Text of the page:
Still Rockin' in Israel

Justin Hibbard

China, India, China, India…seems those are the only two foreign countries we hear about from U.S. VCs these days. But, as David Chao at DCM-Doll Capital Management recently told us, China, in particular, can be a crapshoot for foreign investors (this from the guy who funded 51job). Though the opportunities are tantalizing, China is still developing business laws and infrastructure that westerners take for granted.

One country where such infrastructure already exists is Israel. U.S. VCs have been investing there for several years, though some of them slowed down after the dot-com bust. In a sign of renewed activity, Greylock, a 40-year-old Boston-based VC firm, just hired two venture partners to focus on Israeli deals. (The term “venture partner” typically means a VC who works only on investments he or she brings to a partnership.) The new recruits are Erez Ofer, former executive VP at EMC Corp., and Yoram Snir, former investment and M&A manager at Cisco Systems Inc. in Israel, Asia, and Europe.

Under the direction of general partner Moshe Mor, Greylock has been investing in Israel since 2001. “Over the last three years, Israel has become for Greylock the third most important area after the Bay Area and Boston,” Mor says. The firm has funded at least five companies with Israeli ties, including business-software makers ClearForest and HyperRoll.

VC activity in Israel has picked up in the past 18 months just as it has in the U.S. More start-ups are getting funded, and more VC-backed companies are getting bought. Last year, Cisco snatched up three Israeli outfits: security-tech company Riverhead Networks (for $39 million), storage-software developer Actona Technologies (for $82 million), and network-software developer P-Cube (for $200 million). Snir oversaw all of the deals at Cisco.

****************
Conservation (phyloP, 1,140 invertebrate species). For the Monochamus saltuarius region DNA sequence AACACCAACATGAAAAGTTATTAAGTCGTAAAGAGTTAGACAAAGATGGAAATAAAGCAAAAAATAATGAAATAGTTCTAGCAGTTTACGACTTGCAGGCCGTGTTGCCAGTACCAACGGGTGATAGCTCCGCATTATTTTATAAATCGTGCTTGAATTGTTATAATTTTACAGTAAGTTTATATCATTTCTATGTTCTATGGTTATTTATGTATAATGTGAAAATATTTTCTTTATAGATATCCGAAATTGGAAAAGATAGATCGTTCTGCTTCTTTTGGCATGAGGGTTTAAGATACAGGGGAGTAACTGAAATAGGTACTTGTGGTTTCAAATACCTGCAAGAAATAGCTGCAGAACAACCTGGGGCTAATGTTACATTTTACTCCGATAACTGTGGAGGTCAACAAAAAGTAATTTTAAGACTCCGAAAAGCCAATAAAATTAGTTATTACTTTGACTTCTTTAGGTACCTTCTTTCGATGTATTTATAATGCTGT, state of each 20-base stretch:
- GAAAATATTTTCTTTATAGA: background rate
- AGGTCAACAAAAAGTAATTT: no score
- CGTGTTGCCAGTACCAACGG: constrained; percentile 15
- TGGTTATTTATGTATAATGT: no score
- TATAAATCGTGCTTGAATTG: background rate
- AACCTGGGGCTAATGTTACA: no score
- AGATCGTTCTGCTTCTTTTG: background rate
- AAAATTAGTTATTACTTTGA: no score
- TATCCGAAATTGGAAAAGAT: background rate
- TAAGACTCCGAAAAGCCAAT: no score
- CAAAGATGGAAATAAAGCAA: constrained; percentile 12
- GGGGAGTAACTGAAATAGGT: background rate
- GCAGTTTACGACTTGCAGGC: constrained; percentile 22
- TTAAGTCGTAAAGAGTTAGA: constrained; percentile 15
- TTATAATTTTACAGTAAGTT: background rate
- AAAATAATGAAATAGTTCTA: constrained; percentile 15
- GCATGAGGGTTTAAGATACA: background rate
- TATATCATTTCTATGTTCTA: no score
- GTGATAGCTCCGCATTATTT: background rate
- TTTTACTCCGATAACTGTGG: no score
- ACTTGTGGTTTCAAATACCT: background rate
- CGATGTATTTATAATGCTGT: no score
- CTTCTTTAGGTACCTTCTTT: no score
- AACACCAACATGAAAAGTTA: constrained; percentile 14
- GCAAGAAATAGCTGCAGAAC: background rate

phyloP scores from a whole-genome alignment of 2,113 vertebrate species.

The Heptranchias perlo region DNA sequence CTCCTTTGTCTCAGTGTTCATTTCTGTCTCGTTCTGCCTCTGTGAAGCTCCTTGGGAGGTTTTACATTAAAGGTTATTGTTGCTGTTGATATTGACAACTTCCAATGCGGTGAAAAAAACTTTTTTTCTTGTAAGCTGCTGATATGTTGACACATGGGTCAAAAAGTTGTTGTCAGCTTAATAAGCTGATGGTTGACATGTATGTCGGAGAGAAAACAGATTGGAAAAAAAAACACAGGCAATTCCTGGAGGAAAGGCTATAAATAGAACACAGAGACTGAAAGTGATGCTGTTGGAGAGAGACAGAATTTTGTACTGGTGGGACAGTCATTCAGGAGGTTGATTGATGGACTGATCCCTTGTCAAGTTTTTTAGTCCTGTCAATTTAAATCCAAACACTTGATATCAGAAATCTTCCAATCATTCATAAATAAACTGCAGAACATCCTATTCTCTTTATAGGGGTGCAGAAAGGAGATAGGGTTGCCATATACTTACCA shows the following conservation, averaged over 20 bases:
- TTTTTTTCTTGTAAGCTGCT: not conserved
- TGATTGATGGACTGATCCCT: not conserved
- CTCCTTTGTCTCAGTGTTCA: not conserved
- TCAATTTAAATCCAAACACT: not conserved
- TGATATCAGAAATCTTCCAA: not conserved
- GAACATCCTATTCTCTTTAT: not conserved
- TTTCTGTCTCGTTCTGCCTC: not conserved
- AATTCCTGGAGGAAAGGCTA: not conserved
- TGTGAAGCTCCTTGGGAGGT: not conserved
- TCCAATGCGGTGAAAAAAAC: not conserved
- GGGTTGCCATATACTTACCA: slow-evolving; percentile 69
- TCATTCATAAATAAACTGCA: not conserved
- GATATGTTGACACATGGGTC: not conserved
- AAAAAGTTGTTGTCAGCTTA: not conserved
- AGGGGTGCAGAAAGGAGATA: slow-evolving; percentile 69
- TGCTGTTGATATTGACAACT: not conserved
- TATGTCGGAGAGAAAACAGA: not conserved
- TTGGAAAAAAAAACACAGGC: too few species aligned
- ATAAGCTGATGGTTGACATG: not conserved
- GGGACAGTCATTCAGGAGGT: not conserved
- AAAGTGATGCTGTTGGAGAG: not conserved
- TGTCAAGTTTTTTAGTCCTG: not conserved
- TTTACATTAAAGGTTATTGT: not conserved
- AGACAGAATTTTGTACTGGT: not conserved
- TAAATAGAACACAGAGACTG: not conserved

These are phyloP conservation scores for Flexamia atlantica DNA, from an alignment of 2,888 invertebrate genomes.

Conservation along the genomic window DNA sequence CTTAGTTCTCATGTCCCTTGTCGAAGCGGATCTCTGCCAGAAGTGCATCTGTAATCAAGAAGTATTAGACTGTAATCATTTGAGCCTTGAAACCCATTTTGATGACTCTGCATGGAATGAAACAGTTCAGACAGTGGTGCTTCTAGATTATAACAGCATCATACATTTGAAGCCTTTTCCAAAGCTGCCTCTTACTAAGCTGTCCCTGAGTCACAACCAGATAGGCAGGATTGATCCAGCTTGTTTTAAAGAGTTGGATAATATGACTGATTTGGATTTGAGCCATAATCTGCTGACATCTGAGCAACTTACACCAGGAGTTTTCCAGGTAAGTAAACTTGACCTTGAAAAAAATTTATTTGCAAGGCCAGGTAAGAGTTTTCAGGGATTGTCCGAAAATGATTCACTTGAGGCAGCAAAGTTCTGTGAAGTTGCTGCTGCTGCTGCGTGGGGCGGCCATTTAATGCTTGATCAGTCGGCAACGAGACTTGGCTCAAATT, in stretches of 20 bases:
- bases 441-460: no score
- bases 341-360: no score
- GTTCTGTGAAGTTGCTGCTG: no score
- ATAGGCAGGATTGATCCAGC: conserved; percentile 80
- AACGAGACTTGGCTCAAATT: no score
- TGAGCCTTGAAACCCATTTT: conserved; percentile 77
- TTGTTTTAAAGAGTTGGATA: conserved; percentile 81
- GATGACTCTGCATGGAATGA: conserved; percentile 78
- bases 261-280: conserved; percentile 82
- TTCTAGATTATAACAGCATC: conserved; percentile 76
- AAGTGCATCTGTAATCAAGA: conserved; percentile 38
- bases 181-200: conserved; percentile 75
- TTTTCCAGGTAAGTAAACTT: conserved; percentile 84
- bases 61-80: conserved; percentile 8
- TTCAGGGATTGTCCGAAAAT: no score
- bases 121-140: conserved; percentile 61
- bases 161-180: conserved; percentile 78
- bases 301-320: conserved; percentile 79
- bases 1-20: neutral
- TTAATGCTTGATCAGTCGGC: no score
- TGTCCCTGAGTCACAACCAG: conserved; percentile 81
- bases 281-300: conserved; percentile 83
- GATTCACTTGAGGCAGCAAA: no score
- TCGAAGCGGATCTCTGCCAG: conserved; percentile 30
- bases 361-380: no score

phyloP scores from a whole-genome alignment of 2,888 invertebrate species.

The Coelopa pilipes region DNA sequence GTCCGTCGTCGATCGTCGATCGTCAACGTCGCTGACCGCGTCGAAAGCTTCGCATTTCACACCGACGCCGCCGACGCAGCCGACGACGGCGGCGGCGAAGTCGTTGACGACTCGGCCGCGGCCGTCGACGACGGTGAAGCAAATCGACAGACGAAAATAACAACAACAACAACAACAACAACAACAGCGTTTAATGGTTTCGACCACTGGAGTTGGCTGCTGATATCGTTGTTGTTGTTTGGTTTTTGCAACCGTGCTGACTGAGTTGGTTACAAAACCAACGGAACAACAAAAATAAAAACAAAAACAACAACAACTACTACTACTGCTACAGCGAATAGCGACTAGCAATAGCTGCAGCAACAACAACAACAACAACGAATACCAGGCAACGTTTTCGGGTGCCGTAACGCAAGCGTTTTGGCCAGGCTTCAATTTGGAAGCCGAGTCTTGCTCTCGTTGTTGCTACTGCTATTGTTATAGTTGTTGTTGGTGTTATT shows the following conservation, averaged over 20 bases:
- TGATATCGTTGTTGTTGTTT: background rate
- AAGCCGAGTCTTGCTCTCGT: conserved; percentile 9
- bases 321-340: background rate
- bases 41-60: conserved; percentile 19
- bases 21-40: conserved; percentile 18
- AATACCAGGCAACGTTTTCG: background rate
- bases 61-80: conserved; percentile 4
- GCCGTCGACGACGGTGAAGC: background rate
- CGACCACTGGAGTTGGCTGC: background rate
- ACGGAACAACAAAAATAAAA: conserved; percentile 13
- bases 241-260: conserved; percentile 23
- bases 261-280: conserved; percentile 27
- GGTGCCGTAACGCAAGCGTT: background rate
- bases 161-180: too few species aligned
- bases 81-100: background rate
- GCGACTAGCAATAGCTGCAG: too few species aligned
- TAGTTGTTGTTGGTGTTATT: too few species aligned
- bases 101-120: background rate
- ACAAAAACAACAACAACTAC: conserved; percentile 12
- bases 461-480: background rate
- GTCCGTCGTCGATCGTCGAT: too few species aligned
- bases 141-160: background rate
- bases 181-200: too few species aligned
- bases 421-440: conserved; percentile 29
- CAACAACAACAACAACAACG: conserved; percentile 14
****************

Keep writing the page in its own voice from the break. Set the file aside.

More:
Greylock typically hunts for companies that are headquartered in the U.S. but maintain research and development operations in Israel, which turns out lots of engineering talent from academia and the military. U.S. accounting and law firms with offices in Israel help Greylock kick the tires on potential investments, and the terms of deals are similar to those in the U.S.

Will Greylock set up shop in China or India? “We believe those regions are very important, but at least in the first phase, their importance is as potential markets for our companies,” Mor says. Let others have the first-loser advantage.

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